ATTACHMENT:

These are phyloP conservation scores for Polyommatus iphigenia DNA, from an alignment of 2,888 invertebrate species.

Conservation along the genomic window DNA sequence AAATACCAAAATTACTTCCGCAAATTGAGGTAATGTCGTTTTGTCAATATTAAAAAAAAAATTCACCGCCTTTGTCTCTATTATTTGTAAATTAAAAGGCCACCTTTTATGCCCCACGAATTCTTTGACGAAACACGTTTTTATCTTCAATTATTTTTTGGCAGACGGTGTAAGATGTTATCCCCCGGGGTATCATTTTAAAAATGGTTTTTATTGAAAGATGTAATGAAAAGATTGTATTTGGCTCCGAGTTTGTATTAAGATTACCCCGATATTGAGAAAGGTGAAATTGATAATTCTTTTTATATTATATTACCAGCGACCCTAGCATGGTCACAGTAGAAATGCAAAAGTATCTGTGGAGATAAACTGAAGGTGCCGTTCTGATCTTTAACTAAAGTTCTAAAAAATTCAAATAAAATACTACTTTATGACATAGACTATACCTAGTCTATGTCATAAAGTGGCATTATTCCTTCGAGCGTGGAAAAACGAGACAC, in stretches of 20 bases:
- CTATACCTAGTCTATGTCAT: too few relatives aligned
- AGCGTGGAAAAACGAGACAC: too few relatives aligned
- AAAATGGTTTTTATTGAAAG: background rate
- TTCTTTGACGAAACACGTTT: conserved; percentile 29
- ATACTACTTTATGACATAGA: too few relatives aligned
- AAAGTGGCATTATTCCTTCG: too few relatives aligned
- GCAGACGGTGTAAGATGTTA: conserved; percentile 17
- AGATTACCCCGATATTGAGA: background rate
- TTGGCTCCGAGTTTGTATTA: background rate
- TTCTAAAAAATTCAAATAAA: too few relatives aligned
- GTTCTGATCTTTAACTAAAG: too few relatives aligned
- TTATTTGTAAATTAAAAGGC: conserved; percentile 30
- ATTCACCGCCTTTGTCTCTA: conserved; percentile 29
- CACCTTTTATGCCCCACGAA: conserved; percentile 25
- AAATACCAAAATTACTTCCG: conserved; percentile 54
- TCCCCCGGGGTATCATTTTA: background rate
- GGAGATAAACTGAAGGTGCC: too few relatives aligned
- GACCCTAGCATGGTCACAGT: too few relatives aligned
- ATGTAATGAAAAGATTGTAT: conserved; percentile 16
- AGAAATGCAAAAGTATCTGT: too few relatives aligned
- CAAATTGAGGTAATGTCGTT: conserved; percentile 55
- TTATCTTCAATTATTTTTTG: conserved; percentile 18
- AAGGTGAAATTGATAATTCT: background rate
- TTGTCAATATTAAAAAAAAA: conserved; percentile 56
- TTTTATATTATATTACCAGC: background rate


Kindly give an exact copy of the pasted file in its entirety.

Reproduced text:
These are phyloP conservation scores for Polyommatus iphigenia DNA, from an alignment of 2,888 invertebrate species.

Conservation along the genomic window DNA sequence AAATACCAAAATTACTTCCGCAAATTGAGGTAATGTCGTTTTGTCAATATTAAAAAAAAAATTCACCGCCTTTGTCTCTATTATTTGTAAATTAAAAGGCCACCTTTTATGCCCCACGAATTCTTTGACGAAACACGTTTTTATCTTCAATTATTTTTTGGCAGACGGTGTAAGATGTTATCCCCCGGGGTATCATTTTAAAAATGGTTTTTATTGAAAGATGTAATGAAAAGATTGTATTTGGCTCCGAGTTTGTATTAAGATTACCCCGATATTGAGAAAGGTGAAATTGATAATTCTTTTTATATTATATTACCAGCGACCCTAGCATGGTCACAGTAGAAATGCAAAAGTATCTGTGGAGATAAACTGAAGGTGCCGTTCTGATCTTTAACTAAAGTTCTAAAAAATTCAAATAAAATACTACTTTATGACATAGACTATACCTAGTCTATGTCATAAAGTGGCATTATTCCTTCGAGCGTGGAAAAACGAGACAC, in stretches of 20 bases:
- CTATACCTAGTCTATGTCAT: too few relatives aligned
- AGCGTGGAAAAACGAGACAC: too few relatives aligned
- AAAATGGTTTTTATTGAAAG: background rate
- TTCTTTGACGAAACACGTTT: conserved; percentile 29
- ATACTACTTTATGACATAGA: too few relatives aligned
- AAAGTGGCATTATTCCTTCG: too few relatives aligned
- GCAGACGGTGTAAGATGTTA: conserved; percentile 17
- AGATTACCCCGATATTGAGA: background rate
- TTGGCTCCGAGTTTGTATTA: background rate
- TTCTAAAAAATTCAAATAAA: too few relatives aligned
- GTTCTGATCTTTAACTAAAG: too few relatives aligned
- TTATTTGTAAATTAAAAGGC: conserved; percentile 30
- ATTCACCGCCTTTGTCTCTA: conserved; percentile 29
- CACCTTTTATGCCCCACGAA: conserved; percentile 25
- AAATACCAAAATTACTTCCG: conserved; percentile 54
- TCCCCCGGGGTATCATTTTA: background rate
- GGAGATAAACTGAAGGTGCC: too few relatives aligned
- GACCCTAGCATGGTCACAGT: too few relatives aligned
- ATGTAATGAAAAGATTGTAT: conserved; percentile 16
- AGAAATGCAAAAGTATCTGT: too few relatives aligned
- CAAATTGAGGTAATGTCGTT: conserved; percentile 55
- TTATCTTCAATTATTTTTTG: conserved; percentile 18
- AAGGTGAAATTGATAATTCT: background rate
- TTGTCAATATTAAAAAAAAA: conserved; percentile 56
- TTTTATATTATATTACCAGC: background rate